Interview: 'Hand of God' Creator Ben Watkins Talks Hollywood's Fear of Religion, Creating 360° Portrayals of Black Women, More
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Interview: 'Hand of God' Creator Ben Watkins Talks Hollywood's Fear of Religion, Creating 360° Portrayals of Black Women, More

Ben Watkins

Premiering on August 28, Amazon Studios pilot "Hand of God" follows Judge Pernell Harris, a hard-living,

law-bending married man with a high-end call girl on the side, who suffers a

mental breakdown and goes on a vigilante quest to find the rapist who tore his

family apart. With no real evidence to go on, Pernell begins to rely on visions

and messages he believes are being sent by God through his ventilator-bound son.

Written and created by Ben Watkins

("Burn Notice"), the project marks the television debut of director

Marc Forster ("Monster’s Ball, "World War Z"), and stars Ron

Perlman as Judge Pernell; Dana Delany as Pernell’s wife Crystal Harris; Andre

Royo as the slick, smart, gregarious, and greedy mayor Robert "Bobo"

Boston; and Emayatzy Corinealdi as Tessie, Pernell’s high-end call girl and

confidante. 

As the project nears its Amazon premiere, executive

producer Ben Watkins made time to talk with Shadow And Act about creating the

show and what audiences should expect to see.

JAI TIGGETT: Spirituality and religion can be controversial topics,

especially for TV. Did you have any pushback or hesitation about tackling it in

the show?

BEN WATKINS: I did. When we went out to pitch it,

people would be frightened to death about the idea of a show with the word "God"

in the title, and I actually got approached about changing the title and I said

no. Even as a writer I hesitated a little bit to go down that road, knowing

that it would scare a lot of people. But when I decided to write it I felt like,

"I have to write this, and even if I don’t ever make it I’ll never regret

writing it."

And then I just pushed forward. Every time my

rational self would say, "You should pull back a little bit on that,"

I just had to remember what the purpose was and try to do what scared me.

And so you have a show where the main

character thinks that God is talking to him and another main character is a preacher,

but the show itself is not actually about religion. One of the reasons that I

make religion prominent in the show is because it’s one part of our society

that is full of hypocrisy. Some people who say they believe in God don’t necessarily

act that way, and then some people who don’t believe in God have a sense that

there’s something unexplained out there but they’re not trying to explore that.

JT: How did you come up with the concept for the series?

BW: It was a collection of a lot of different

ideas that have been bouncing around in my head for a while. One of the themes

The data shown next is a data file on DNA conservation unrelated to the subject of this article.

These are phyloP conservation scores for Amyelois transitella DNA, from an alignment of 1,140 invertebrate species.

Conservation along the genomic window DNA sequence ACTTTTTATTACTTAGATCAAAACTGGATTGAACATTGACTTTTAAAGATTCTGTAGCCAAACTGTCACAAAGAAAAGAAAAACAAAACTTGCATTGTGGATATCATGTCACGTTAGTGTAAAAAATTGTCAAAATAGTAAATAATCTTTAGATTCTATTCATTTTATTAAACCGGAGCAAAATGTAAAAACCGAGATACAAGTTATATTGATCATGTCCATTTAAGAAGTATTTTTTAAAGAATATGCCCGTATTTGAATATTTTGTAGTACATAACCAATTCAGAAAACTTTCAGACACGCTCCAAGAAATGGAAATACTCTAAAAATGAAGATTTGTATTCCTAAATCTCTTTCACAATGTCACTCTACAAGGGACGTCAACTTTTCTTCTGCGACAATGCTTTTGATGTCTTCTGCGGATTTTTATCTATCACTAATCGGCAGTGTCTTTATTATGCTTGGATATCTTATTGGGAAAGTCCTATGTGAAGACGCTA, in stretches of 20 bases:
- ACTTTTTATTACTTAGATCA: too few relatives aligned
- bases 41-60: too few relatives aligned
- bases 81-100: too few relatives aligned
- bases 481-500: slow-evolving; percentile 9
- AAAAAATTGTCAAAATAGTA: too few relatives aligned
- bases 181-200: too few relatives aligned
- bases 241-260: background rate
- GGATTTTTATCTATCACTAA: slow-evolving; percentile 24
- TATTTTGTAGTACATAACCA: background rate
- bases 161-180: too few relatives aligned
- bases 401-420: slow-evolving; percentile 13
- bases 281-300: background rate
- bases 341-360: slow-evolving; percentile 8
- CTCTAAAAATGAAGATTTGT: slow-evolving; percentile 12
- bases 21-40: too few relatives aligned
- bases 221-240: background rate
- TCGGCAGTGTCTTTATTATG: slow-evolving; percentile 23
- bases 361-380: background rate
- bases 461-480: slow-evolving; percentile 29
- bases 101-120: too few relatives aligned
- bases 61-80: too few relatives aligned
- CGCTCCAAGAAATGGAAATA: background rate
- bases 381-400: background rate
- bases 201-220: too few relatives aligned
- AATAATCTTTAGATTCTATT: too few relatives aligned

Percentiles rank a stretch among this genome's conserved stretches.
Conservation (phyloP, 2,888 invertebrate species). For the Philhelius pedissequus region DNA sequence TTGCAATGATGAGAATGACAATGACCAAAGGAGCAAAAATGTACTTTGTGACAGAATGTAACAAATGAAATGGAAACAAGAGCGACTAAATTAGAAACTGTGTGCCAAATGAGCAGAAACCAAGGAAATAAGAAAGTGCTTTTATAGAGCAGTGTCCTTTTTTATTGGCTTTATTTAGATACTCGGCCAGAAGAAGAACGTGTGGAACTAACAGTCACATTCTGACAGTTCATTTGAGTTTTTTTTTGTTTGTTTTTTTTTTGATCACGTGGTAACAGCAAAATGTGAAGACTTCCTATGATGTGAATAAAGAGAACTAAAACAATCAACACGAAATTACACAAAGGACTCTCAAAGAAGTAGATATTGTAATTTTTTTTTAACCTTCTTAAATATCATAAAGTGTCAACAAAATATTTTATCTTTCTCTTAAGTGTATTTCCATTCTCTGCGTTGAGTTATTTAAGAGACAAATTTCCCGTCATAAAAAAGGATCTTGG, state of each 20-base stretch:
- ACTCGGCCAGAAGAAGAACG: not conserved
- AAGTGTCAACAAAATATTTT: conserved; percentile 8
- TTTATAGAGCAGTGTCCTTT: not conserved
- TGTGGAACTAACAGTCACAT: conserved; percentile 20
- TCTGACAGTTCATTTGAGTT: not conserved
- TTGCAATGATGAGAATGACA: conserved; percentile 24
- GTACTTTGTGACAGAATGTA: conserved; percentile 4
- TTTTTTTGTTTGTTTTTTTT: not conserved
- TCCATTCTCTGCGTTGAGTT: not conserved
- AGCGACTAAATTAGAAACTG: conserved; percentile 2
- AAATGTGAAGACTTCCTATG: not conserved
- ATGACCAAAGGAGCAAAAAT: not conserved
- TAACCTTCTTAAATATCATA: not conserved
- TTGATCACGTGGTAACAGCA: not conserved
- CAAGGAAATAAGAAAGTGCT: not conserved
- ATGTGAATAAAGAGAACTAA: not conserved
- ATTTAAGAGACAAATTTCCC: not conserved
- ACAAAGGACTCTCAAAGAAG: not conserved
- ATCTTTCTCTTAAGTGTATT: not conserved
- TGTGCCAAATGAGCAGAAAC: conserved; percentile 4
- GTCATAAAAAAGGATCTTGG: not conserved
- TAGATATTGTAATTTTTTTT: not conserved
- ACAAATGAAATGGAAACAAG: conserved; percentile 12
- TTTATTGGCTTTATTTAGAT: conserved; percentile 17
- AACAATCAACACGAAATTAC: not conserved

was zealotry. It has always fascinated me – whether it was John Brown or Nat

Turner, who were zealots about ending slavery – people who were able to do miraculous

things because they were so singularly obsessed with something, and how that

obsession affects the people around them. They of course thought that they were

inspired by God, and everyone else thought they were crazy. But there’s no

doubt that they were operating on another level.

The other theme I’m really interested in is

how ambivalent we are as a society about what’s going on around us. I think

we’ve done a great job of making our lives incredibly convenient, and so even

when we say we care about something we don’t really have to change our lives

because of that. We’ll write a check to fight global warming but we won’t sell

our cars. We’ll do just enough so that we can sleep at night. So I wanted to

shine a light on that with a character that goes from the kind of person who

doesn’t really care about anything to someone who cares about one thing so much

that they’ll do anything for it.

Hand of God

JT: The idea of corrupt judges and vigilante justice sounds

relevant to a lot of what’s happening in society now. With "Hand of

God," do you plan to tackle any real cases, or fictional versions of real

cases? The Law

& Order example comes to mind.

BW: I feel like the show will give me an

opportunity to touch on a lot of hot button issues. For me a lot of the topics

are conflicting, where we wish that there were just black-and-white answers, but

really a lot of times the answer is gray. Ferguson is a great example, where

there’s so much gray there but we want it to be black-and-white; that Michael

Brown could have been good and bad at the same time, but no matter what

happened before he was shot, you can’t tell me that he deserved to die.

Even looters – you can make the case that

looters deserve to loot. You can make the case that these protests aren’t only about

Michael Brown, but about the legacy of institutionalized racism and how it has

oppressed the black community. A lot of people want it to be only about Michael

Brown, and that makes it much easier to land on one side or the other.

JT: Were you inspired by any real events as you were researching

and writing the script?

BW: There weren’t specific cases, but one of

the ideas is these really popular preachers with huge mega-churches, and then

they’ll have a fall from grace. You could say that person was always a liar and

a hypocrite, but just the day before you were following the person devoutly.

And for me, the truth is that person is good and bad at the same time. Ted

Haggard, the preacher who ended up having an affair with a gay prostitute – when

you find out this thing about him, do you throw everything out the window? Does

he just become that preacher who’s been lying all this time, or is he still the

guy that his followers felt was great? To me it’s a fascinating question.

Instead of accepting a more complicated

reality, we usually want to make it a yes or no answer. One of my favorite

characters is the one that Emayatzy plays. She’s a high-end call girl and if